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Number of Reviews: 6
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3 of 3 people found the following review helpful:
A short memoir about bees, November 28, 2021

First, a disclaimer. Mike Russo reviewed my game and we talked over the course of IF Comp about other stuff. However, Sting caught my attention on its own merits fairly early on as it was getting good ratings on IFDB, and I ultimately decided to play it post-comp.

Obviously the main motif in the game is the fact that the player character (ie. Mike Russo himself) has been stung by a bee several times; it is also about (Spoiler - click to show) his sister, who recently passed away.

Other reviewers have noted that Photopia is a point of comparison for what the author was trying to create: an episodic game around a central point.

Like Photopia, Sting is largely driven by conversation menus, and this is blended with light tasks to complete at times. I particularly enjoyed the sailing segment. The tasks were not difficult, but they were just enough to deepen the feeling of immersion since I had to do precisely what I was told

Sting draws everything together at the end nicely by reflecting on the past events after one final bee sting. This is much more linear than what Photopia attempted, but suitable for Sting itself.

While bees work to tie the stories together, bees aren't really part of the game mechanically. I thought of other domestic IF games like Shade and Ecdysis, which recontextualize your actions around something. Instead of drawing a plot to a close, they reveal that you were unknowingly (or semi-knowingly) interacting with the main conceit of the game all long.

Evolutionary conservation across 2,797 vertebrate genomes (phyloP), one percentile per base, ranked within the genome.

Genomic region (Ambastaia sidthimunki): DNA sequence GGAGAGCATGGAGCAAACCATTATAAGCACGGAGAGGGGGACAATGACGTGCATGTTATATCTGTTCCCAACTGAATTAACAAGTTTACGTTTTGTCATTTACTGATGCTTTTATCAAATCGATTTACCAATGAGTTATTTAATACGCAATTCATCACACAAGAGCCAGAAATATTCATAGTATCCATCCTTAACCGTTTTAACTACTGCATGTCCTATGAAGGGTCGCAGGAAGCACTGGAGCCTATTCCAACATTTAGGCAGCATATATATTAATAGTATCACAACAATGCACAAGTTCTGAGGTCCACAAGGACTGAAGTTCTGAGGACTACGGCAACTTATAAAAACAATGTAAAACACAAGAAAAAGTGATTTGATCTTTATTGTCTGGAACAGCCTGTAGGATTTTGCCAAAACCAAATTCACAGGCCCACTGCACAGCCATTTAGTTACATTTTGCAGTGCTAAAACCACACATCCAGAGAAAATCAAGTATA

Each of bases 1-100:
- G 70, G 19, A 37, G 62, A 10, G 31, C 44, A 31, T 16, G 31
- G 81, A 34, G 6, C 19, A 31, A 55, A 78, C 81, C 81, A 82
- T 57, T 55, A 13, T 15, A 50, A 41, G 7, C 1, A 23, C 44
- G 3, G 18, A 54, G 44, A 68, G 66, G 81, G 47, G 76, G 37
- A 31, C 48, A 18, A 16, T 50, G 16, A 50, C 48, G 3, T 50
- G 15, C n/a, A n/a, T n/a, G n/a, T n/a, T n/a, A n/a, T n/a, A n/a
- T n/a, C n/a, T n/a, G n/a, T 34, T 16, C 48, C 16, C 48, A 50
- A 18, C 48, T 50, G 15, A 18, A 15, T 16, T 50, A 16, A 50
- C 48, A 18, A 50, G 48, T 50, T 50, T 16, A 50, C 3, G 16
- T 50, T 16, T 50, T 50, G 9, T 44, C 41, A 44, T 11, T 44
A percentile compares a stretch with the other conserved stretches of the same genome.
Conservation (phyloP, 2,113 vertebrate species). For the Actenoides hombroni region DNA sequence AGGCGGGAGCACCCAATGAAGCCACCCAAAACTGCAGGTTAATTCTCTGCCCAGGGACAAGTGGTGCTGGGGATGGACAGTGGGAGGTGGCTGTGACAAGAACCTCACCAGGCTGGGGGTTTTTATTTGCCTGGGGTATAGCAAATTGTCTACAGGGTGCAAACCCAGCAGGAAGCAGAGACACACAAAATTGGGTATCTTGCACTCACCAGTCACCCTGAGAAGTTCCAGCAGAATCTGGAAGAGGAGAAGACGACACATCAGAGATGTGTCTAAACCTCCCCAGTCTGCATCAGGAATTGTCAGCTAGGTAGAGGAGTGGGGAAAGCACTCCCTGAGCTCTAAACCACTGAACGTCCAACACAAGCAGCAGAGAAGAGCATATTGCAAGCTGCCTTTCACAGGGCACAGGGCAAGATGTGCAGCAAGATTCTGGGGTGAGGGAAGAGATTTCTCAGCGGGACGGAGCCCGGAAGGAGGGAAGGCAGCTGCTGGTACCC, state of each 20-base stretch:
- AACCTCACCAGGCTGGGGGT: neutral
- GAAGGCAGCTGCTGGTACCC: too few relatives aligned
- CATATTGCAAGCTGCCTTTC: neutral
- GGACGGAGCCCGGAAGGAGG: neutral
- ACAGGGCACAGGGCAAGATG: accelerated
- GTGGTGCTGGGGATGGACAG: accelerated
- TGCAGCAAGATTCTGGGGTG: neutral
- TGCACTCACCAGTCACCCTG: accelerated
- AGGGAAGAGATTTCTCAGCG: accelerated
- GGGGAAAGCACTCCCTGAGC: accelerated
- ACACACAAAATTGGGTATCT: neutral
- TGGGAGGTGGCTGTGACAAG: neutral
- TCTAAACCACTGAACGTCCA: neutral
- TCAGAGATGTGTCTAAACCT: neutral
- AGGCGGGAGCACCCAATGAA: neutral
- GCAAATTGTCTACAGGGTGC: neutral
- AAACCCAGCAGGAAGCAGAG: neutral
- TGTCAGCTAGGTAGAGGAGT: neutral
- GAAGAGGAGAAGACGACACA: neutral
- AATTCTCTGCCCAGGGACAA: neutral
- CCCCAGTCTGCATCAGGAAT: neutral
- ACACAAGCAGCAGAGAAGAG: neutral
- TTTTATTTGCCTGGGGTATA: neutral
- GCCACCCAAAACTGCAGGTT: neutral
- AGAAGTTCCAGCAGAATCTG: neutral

This isn't really what Sting is trying to do, and Shade and Ecydisis are extreme examples of how authors can make actions important to a theme. My point is that in Sting, you never really get to closely interact with bees in a game that is about being stung by bees.

So there are a few times where I expected more from the game. For example, I tried to step on the bee at the end and got "That's not an action you've contemplated" in response. Non-essential actions can't always be predicted by authors, but it seemed like the response was off-key at times.

Sting's story is well-written, but I hesitate to say much about it because it is autobiographical. I enjoyed reading it and thought it handled the weight of its topics well, and I offer consolations to the author. At the same time, I don't actually know the author closely, and offering consolations in a review seems kind of weird... so there is not much more to say there.

Overall, Sting is worth playing. IF Comp lists it at one hour, and the chapter structure means you will get to see part of it even if you don't finish it.